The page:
I recently met a man in his early 60s who, after asking me what I did for a living, wrapped his hands around his waist and joked that he would need to lose a few pounds before he could consider coming to see me.
Before I could respond, the conversation shifted in the group. It wasn’t the first time I was left feeling a bit deflated and in need of defending the benefits of Pilates.
Over the years, images of those who do Pilates have primarily focused on one body type: thin, purportedly fit and female. Magazines devoted to Pilates. Active wear manufacturers and marketers. Social media entrepreneurs. Fitness videos and Internet streaming channels. Thin females doing Pilates abound!
Don’t get me wrong. Some amazing Pilates students and teachers I’ve encountered fit this profile. But the vast majority of Pilates teachers and students I’ve learned from and been inspired by do not fit this mold.
And with good reason. Pilates is designed to help us connect with and move better in our bodies. It is not designed to prepare us for careers in Cirque du Soleil despite what you might see trending on Instagram.
Blazing new trails in the Pilates community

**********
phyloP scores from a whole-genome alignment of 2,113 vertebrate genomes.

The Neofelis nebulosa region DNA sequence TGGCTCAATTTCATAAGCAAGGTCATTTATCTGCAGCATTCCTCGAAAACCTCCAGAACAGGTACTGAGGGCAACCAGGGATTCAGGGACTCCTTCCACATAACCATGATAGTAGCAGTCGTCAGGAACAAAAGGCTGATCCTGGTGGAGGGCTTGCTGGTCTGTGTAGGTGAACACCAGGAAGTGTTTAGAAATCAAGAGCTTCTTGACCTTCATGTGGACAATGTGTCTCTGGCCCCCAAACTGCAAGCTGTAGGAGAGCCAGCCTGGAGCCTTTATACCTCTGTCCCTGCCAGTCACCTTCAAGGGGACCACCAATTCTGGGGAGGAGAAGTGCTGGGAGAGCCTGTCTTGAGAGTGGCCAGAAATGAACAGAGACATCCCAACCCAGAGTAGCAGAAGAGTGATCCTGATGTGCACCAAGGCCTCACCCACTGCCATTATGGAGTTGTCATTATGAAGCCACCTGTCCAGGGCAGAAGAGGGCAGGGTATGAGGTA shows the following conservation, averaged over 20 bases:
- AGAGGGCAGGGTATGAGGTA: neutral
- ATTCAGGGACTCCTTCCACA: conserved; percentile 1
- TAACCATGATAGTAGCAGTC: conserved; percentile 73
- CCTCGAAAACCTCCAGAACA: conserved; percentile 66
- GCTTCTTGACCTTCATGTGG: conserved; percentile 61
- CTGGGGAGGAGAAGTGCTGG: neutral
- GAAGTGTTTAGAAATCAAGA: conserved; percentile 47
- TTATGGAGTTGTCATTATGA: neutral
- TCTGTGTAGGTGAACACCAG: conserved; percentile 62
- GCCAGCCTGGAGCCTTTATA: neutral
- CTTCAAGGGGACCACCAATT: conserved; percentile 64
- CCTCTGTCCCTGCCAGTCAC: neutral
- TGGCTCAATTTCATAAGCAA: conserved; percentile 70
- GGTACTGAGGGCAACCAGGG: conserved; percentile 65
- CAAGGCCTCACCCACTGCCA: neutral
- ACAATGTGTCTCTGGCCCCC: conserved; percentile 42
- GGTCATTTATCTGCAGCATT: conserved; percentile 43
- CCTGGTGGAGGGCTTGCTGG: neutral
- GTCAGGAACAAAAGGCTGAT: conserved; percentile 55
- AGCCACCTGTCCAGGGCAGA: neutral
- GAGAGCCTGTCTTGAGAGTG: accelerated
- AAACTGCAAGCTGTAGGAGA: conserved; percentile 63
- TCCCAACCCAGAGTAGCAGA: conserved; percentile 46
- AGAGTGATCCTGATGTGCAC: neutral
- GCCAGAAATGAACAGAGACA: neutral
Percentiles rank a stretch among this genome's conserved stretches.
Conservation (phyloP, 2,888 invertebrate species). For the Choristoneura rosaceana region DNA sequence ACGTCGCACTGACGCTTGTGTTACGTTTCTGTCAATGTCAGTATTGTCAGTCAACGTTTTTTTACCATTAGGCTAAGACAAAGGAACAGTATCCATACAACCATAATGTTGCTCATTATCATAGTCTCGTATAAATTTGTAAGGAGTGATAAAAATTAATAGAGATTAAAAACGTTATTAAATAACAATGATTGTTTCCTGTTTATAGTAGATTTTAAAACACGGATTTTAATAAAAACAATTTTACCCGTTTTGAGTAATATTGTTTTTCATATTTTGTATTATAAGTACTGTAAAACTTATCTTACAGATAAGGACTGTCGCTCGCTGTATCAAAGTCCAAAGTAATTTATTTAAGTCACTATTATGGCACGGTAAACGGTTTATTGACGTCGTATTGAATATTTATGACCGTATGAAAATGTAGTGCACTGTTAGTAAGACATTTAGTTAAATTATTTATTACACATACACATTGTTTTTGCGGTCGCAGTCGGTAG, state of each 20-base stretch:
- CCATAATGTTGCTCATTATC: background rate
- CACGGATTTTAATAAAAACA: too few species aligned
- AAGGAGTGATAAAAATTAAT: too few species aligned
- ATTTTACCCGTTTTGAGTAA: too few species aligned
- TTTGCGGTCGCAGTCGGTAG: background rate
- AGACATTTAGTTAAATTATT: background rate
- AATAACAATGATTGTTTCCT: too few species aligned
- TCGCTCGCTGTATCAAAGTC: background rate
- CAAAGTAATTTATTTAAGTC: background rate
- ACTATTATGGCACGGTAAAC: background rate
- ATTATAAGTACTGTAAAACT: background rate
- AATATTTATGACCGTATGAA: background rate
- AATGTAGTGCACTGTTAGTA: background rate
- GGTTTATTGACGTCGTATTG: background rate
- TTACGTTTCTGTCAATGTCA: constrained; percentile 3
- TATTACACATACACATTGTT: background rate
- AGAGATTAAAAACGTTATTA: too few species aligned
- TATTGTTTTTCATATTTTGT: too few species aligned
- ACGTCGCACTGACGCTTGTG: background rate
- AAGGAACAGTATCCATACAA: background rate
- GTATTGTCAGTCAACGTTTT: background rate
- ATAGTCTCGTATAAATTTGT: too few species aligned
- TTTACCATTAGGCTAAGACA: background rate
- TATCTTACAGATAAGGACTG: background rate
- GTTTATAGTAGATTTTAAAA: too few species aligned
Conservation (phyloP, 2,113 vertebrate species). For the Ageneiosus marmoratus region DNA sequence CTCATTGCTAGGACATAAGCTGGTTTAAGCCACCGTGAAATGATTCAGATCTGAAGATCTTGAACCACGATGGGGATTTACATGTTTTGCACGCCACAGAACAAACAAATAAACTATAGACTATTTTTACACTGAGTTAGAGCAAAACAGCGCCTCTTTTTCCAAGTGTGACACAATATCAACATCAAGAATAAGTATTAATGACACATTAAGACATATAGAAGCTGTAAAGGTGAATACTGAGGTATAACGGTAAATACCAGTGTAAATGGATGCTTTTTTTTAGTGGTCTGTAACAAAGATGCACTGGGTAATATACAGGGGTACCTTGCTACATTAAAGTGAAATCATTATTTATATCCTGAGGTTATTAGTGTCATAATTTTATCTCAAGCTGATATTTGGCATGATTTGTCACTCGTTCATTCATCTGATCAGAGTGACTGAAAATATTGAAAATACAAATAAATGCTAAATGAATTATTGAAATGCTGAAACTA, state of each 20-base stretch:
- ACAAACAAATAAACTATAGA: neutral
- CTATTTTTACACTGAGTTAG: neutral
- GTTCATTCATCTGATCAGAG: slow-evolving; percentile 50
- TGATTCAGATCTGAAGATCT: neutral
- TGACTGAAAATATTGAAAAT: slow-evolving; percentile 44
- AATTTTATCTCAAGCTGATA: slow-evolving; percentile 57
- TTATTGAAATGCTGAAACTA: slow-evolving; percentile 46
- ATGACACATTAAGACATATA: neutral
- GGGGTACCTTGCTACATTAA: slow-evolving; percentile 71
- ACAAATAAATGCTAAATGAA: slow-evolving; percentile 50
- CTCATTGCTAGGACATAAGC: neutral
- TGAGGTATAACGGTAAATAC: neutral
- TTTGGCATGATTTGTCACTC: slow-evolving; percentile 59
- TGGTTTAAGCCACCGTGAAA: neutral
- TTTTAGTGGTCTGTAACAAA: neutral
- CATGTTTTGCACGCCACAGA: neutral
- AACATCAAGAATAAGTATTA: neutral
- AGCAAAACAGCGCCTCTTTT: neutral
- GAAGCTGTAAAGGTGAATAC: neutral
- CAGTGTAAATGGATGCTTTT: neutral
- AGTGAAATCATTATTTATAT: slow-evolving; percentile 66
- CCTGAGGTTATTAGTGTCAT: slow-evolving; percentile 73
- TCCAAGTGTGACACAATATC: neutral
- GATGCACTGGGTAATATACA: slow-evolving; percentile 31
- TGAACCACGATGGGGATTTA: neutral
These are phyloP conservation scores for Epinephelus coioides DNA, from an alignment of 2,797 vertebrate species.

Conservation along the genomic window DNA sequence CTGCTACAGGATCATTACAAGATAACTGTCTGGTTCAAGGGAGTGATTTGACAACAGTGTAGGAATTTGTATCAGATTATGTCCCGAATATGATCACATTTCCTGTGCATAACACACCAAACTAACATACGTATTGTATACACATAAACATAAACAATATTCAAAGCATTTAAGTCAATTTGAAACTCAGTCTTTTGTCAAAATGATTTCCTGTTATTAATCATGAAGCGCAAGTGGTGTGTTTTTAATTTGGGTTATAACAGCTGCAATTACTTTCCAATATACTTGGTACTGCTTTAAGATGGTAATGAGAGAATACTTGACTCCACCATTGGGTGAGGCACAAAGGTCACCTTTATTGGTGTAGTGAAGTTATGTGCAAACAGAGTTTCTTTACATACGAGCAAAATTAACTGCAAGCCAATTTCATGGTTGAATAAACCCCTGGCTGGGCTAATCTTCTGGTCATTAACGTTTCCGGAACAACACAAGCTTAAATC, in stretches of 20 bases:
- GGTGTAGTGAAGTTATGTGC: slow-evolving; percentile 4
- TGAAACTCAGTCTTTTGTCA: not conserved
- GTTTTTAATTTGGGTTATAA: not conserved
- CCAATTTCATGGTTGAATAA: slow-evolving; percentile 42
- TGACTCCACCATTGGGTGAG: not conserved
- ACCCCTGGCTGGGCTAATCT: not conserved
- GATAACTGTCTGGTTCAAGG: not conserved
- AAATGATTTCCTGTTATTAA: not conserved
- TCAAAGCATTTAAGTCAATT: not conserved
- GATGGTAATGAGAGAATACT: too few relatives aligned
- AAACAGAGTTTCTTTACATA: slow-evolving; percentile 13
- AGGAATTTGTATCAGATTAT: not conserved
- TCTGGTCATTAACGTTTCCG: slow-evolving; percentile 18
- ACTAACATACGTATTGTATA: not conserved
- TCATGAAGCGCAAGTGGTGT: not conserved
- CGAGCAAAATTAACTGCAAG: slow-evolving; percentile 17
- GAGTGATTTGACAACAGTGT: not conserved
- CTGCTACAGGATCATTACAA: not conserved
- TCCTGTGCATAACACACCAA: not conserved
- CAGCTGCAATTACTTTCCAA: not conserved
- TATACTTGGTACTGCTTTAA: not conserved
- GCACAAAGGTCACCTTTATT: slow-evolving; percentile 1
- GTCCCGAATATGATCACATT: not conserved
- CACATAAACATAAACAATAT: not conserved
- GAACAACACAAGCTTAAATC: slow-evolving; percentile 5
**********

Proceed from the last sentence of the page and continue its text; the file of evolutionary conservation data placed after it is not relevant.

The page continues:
Of course, there have always been people fighting the Pilates body myth but I’m finding within the Pilates field a revolution taking place that is turning stereotypes on their heads (literally!). Take this interview on Pilates Unfiltered between Pilates professionals Jenna Zaffino and Anula Maiberg. Or this feature on Anula Maiberg in Pilates Style magazine.
There are also students and teachers in the field who are shining a bright light through social media and educational programming on the medical benefits of Pilates (not the typical fixation on the bikini body we usually see in the media). See spinal cord injury conqueror Theo St Francis and MS patient and Pilates pioneer Mariska Breland.
I am always in search of people who inspire me in my movement practice and individuals like those above are in my Instagram feed. I encourage people to stop comparing themselves to others (it’s a no-win proposition) and help break the myth that there’s a body archetype for any movement practice.
Choose a new path.